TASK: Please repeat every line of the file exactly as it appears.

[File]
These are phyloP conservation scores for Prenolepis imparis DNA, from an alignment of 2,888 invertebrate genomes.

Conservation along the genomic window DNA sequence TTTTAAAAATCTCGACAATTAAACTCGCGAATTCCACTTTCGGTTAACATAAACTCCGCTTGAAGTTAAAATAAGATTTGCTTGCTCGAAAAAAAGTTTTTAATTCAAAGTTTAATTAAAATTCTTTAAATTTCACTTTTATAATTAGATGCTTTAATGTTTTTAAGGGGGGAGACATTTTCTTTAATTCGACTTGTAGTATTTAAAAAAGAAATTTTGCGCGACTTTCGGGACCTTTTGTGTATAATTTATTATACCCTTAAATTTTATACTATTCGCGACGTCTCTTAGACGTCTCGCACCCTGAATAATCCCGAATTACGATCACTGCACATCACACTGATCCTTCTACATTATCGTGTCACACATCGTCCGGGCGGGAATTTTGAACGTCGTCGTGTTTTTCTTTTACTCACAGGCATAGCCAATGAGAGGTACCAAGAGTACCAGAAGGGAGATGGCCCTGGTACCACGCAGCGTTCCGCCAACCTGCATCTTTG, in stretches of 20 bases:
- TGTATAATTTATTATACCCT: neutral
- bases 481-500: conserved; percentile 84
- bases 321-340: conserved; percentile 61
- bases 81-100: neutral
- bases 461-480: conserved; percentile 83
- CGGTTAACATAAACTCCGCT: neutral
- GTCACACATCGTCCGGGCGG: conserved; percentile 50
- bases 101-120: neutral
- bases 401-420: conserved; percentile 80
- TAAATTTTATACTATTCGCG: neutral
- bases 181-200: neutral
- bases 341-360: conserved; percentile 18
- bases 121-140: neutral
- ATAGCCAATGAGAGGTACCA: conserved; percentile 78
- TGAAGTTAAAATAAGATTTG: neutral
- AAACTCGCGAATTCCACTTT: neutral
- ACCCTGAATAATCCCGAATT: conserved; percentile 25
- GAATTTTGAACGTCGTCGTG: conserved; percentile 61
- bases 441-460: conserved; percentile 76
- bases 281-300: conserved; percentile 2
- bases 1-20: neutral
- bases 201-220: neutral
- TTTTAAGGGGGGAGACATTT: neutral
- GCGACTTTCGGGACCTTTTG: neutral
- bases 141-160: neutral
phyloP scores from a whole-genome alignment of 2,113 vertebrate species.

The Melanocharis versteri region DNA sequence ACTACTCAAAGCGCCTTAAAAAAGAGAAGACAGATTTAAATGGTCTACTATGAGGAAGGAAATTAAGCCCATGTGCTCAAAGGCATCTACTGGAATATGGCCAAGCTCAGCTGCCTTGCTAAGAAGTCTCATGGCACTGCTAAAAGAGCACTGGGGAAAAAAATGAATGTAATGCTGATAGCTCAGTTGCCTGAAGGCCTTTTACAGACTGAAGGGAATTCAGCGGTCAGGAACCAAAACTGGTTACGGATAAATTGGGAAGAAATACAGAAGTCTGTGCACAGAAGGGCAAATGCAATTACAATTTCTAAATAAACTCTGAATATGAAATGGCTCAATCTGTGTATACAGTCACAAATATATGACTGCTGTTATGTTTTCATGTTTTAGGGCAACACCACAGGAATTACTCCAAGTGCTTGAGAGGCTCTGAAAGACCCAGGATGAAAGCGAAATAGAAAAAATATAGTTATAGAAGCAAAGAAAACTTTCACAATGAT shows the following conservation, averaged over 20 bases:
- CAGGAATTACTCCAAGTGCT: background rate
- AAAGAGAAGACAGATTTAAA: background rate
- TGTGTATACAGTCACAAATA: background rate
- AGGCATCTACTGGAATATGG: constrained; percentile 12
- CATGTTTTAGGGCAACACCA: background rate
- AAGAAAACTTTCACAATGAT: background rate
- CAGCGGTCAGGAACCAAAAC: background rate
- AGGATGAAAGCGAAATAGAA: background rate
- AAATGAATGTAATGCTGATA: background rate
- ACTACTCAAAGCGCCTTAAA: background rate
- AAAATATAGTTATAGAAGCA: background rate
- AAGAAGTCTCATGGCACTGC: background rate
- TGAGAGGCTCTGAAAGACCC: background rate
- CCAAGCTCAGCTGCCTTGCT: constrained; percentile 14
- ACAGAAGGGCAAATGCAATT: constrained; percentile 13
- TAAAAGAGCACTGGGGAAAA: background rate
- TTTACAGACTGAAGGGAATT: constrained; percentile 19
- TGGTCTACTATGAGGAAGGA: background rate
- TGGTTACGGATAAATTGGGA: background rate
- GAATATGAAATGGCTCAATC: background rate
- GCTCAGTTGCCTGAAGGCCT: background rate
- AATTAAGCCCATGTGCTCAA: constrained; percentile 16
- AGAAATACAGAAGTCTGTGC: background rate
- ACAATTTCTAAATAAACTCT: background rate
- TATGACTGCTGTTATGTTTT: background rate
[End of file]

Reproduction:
These are phyloP conservation scores for Prenolepis imparis DNA, from an alignment of 2,888 invertebrate genomes.

Conservation along the genomic window DNA sequence TTTTAAAAATCTCGACAATTAAACTCGCGAATTCCACTTTCGGTTAACATAAACTCCGCTTGAAGTTAAAATAAGATTTGCTTGCTCGAAAAAAAGTTTTTAATTCAAAGTTTAATTAAAATTCTTTAAATTTCACTTTTATAATTAGATGCTTTAATGTTTTTAAGGGGGGAGACATTTTCTTTAATTCGACTTGTAGTATTTAAAAAAGAAATTTTGCGCGACTTTCGGGACCTTTTGTGTATAATTTATTATACCCTTAAATTTTATACTATTCGCGACGTCTCTTAGACGTCTCGCACCCTGAATAATCCCGAATTACGATCACTGCACATCACACTGATCCTTCTACATTATCGTGTCACACATCGTCCGGGCGGGAATTTTGAACGTCGTCGTGTTTTTCTTTTACTCACAGGCATAGCCAATGAGAGGTACCAAGAGTACCAGAAGGGAGATGGCCCTGGTACCACGCAGCGTTCCGCCAACCTGCATCTTTG, in stretches of 20 bases:
- TGTATAATTTATTATACCCT: neutral
- bases 481-500: conserved; percentile 84
- bases 321-340: conserved; percentile 61
- bases 81-100: neutral
- bases 461-480: conserved; percentile 83
- CGGTTAACATAAACTCCGCT: neutral
- GTCACACATCGTCCGGGCGG: conserved; percentile 50
- bases 101-120: neutral
- bases 401-420: conserved; percentile 80
- TAAATTTTATACTATTCGCG: neutral
- bases 181-200: neutral
- bases 341-360: conserved; percentile 18
- bases 121-140: neutral
- ATAGCCAATGAGAGGTACCA: conserved; percentile 78
- TGAAGTTAAAATAAGATTTG: neutral
- AAACTCGCGAATTCCACTTT: neutral
- ACCCTGAATAATCCCGAATT: conserved; percentile 25
- GAATTTTGAACGTCGTCGTG: conserved; percentile 61
- bases 441-460: conserved; percentile 76
- bases 281-300: conserved; percentile 2
- bases 1-20: neutral
- bases 201-220: neutral
- TTTTAAGGGGGGAGACATTT: neutral
- GCGACTTTCGGGACCTTTTG: neutral
- bases 141-160: neutral
phyloP scores from a whole-genome alignment of 2,113 vertebrate species.

The Melanocharis versteri region DNA sequence ACTACTCAAAGCGCCTTAAAAAAGAGAAGACAGATTTAAATGGTCTACTATGAGGAAGGAAATTAAGCCCATGTGCTCAAAGGCATCTACTGGAATATGGCCAAGCTCAGCTGCCTTGCTAAGAAGTCTCATGGCACTGCTAAAAGAGCACTGGGGAAAAAAATGAATGTAATGCTGATAGCTCAGTTGCCTGAAGGCCTTTTACAGACTGAAGGGAATTCAGCGGTCAGGAACCAAAACTGGTTACGGATAAATTGGGAAGAAATACAGAAGTCTGTGCACAGAAGGGCAAATGCAATTACAATTTCTAAATAAACTCTGAATATGAAATGGCTCAATCTGTGTATACAGTCACAAATATATGACTGCTGTTATGTTTTCATGTTTTAGGGCAACACCACAGGAATTACTCCAAGTGCTTGAGAGGCTCTGAAAGACCCAGGATGAAAGCGAAATAGAAAAAATATAGTTATAGAAGCAAAGAAAACTTTCACAATGAT shows the following conservation, averaged over 20 bases:
- CAGGAATTACTCCAAGTGCT: background rate
- AAAGAGAAGACAGATTTAAA: background rate
- TGTGTATACAGTCACAAATA: background rate
- AGGCATCTACTGGAATATGG: constrained; percentile 12
- CATGTTTTAGGGCAACACCA: background rate
- AAGAAAACTTTCACAATGAT: background rate
- CAGCGGTCAGGAACCAAAAC: background rate
- AGGATGAAAGCGAAATAGAA: background rate
- AAATGAATGTAATGCTGATA: background rate
- ACTACTCAAAGCGCCTTAAA: background rate
- AAAATATAGTTATAGAAGCA: background rate
- AAGAAGTCTCATGGCACTGC: background rate
- TGAGAGGCTCTGAAAGACCC: background rate
- CCAAGCTCAGCTGCCTTGCT: constrained; percentile 14
- ACAGAAGGGCAAATGCAATT: constrained; percentile 13
- TAAAAGAGCACTGGGGAAAA: background rate
- TTTACAGACTGAAGGGAATT: constrained; percentile 19
- TGGTCTACTATGAGGAAGGA: background rate
- TGGTTACGGATAAATTGGGA: background rate
- GAATATGAAATGGCTCAATC: background rate
- GCTCAGTTGCCTGAAGGCCT: background rate
- AATTAAGCCCATGTGCTCAA: constrained; percentile 16
- AGAAATACAGAAGTCTGTGC: background rate
- ACAATTTCTAAATAAACTCT: background rate
- TATGACTGCTGTTATGTTTT: background rate